4 - Swap the Caps Lock and Esc keys

We just saw that pressing “i” gets us into Insert mode. To get back to Command mode, we need to press Esc, but that key is not the nearest one from the default typing position, so Vim users rarely use that, and opt for a custom mapping. My personal favorite is swapping the Caps Lock and Esc keys, which can be done in various easy ways, depending on your operating system. Other popular options are a quick “jj” typing or “jk”.

5 - Get that good settings.json setup

Vim has special commands with some of the Control/Command + key combos, but most are not as useful as the regular ones, in my opinion. You can easily override these Vim mappings in your VSCode settings.json files. There are a lot of other customization options. That’s the beauty of Vim, you can really mold it to your work preferences.

{
  "keyboard.dispatch": "keyCode",
  "vim.handleKeys": {
    "<C-c>": false,
    "<C-v>": false,
    "<C-w>": false,
    "<C-f>": false,
    "<C-a>": false,
    "<C-b>": false,
    "<C-q>": false
  }
}

6 - Learn how to move around like a pro

The first thing you will learn is how to use “h j k l” which represent “← ↓ ↑ →”. It feels a bit odd at first because of the index finger switch, but you’ll soon get used to it. However, it’s not efficient to quickly move around, so I advise you to explore all the options. Here are a few:

  • “e”, “w” and “b” will help you jump from word to word

“e”, “w” and “b” will help you jump from word to word

  • “^”, “0” and “$” to get to the first word / beginning / end of the line
  • “{“ and “}” is very useful in code files to jump up and down blocks of texts (functions, objects, etc.)
  • “zz” will center your active line in the middle of your window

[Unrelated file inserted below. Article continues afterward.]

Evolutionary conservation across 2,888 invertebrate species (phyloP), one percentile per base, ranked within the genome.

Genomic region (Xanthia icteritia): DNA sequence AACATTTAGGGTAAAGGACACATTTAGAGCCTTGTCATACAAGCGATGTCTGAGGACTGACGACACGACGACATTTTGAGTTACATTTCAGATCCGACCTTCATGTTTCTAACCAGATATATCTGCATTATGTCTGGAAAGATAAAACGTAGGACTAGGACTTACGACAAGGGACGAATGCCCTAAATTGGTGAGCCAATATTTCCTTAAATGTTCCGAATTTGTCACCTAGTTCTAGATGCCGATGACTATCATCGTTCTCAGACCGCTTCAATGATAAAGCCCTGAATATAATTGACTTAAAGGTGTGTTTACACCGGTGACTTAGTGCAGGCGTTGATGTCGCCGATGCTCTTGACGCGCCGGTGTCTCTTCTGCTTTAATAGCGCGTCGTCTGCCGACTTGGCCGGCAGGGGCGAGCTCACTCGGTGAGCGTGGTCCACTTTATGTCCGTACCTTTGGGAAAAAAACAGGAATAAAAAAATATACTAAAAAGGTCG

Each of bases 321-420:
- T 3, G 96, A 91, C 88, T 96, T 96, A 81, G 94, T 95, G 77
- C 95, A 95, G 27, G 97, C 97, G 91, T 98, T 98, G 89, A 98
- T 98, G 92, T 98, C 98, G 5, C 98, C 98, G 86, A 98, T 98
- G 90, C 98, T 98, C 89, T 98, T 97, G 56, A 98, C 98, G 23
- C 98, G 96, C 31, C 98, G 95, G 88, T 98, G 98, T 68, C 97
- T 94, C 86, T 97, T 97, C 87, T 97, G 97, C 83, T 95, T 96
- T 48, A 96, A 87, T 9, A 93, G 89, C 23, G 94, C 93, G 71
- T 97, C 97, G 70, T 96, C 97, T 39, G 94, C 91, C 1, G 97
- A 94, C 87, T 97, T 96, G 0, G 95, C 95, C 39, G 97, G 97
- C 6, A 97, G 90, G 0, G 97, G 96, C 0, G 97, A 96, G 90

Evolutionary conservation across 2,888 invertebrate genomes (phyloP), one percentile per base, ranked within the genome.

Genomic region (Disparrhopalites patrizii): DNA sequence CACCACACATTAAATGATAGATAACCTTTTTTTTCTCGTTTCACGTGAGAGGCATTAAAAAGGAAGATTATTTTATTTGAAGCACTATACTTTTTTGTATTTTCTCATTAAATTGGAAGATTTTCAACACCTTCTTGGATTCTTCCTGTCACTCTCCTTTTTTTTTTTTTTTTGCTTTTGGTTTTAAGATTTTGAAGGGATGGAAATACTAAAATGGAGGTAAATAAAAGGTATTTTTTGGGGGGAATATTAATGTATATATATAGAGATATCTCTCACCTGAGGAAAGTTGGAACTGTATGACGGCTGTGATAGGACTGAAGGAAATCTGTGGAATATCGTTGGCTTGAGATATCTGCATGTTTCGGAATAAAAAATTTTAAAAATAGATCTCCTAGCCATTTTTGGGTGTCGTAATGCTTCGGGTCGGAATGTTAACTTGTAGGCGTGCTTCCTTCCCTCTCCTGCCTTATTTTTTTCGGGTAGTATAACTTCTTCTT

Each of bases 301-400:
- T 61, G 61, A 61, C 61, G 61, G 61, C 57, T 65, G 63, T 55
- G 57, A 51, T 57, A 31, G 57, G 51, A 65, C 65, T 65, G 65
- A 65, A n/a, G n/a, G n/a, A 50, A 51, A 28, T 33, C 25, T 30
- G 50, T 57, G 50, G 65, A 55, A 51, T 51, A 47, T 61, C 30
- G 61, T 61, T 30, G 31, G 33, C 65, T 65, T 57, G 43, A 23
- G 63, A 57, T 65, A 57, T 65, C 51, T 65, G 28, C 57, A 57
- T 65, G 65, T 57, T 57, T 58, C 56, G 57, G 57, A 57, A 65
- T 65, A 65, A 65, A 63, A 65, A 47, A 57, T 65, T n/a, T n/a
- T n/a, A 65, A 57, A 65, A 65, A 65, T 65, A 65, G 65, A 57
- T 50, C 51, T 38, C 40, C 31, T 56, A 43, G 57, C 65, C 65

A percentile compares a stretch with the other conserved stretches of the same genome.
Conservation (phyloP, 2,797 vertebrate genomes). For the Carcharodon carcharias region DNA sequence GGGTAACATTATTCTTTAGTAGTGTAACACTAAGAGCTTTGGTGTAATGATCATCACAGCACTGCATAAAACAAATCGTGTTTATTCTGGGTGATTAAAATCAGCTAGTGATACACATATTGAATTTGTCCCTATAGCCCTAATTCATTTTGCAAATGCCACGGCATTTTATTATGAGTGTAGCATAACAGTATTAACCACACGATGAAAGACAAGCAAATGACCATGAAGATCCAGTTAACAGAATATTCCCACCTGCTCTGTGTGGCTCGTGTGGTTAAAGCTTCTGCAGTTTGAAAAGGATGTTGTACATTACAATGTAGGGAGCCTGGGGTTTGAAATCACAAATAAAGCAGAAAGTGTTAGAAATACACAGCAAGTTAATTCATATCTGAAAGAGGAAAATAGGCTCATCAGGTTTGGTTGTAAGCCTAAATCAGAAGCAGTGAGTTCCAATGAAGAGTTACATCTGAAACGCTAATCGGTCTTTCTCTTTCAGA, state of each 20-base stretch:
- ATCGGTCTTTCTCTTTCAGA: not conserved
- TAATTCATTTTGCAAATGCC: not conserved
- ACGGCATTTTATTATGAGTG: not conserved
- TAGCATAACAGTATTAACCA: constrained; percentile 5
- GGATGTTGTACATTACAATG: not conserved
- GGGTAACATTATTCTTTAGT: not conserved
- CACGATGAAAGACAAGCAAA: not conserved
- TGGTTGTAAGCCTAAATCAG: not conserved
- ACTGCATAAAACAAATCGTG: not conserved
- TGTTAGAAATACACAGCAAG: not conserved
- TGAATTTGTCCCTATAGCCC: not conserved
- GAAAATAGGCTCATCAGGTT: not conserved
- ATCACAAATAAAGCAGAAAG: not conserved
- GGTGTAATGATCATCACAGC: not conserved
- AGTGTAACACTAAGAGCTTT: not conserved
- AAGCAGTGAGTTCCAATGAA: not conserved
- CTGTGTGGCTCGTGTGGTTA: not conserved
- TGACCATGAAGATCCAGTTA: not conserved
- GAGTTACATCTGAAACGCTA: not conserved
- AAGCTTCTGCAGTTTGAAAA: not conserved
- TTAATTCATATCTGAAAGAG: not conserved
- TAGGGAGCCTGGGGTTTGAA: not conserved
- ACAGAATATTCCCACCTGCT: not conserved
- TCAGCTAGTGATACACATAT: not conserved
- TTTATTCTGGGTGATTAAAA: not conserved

7 - Use that Vim macros dark magic

You won’t always use macros, but it is definitely one of my favorite features of Vim. One that truly feels like a superpower when you need it. When you press “q” and then any other letter key, let’s say “w”, you can record a series of commands and store them in that letter. You press “q” again to stop recording. Then, you can use “@w” to use that series of commands again. If used smartly, you can even do, for example, “10@w” to repeat an operation on ten lines of code. It sounds a bit confusing, but let me show you an example, where I change one format to another in seconds:

using Vim macros dark magic

I recorded the operations I wanted on the first line, and then simply repeated that six times with one quick command. Imagine how much time you save for a file with a thousand lines !

8 - Learn what’s more specific to code

Even though you can use Vim for any sort of text editing, the more complex syntax and structure of a code file is where it shines. Think about what you often do in a code file and see if there is a Vim command that can help you achieve it more efficiently. Here are some examples:

  • “*” can be used to jump between instances of the same word (hello variables / functions)

Vim for text editing

  • “ct}” for example (which could be translated to “change to }”), will delete everything before the bracket and put you in Insert mode

Vim for text editing

9 - Pay attention to repetitive actions and get rid of them

You are catching yourself pressing “j” ten times in a row to go down some lines? Press “10j”. Same goes for jumping 4 words ahead, just do “4w”. Another useful one is “.” that will repeat the last command you did, a little bit like a mini macro.

10 - There are many ways of achieving the same results. Pick your favorite and move on with your life

That’s all part of the fun with Vim. You practice a new command and integrate it into your workflow. Then you eventually discover an even more efficient one, and you repeat the process. Don’t stress out too much about using all the most optimal features and go at your own pace.

Useful resources

Here are some resources I found useful in my Vim journey:

If you want to read more interesting and informative blogs take a look at our software development section and if you want to learn more about the world of Vim do not hesitate to reach out to us!

Photo credit: Pedro Costa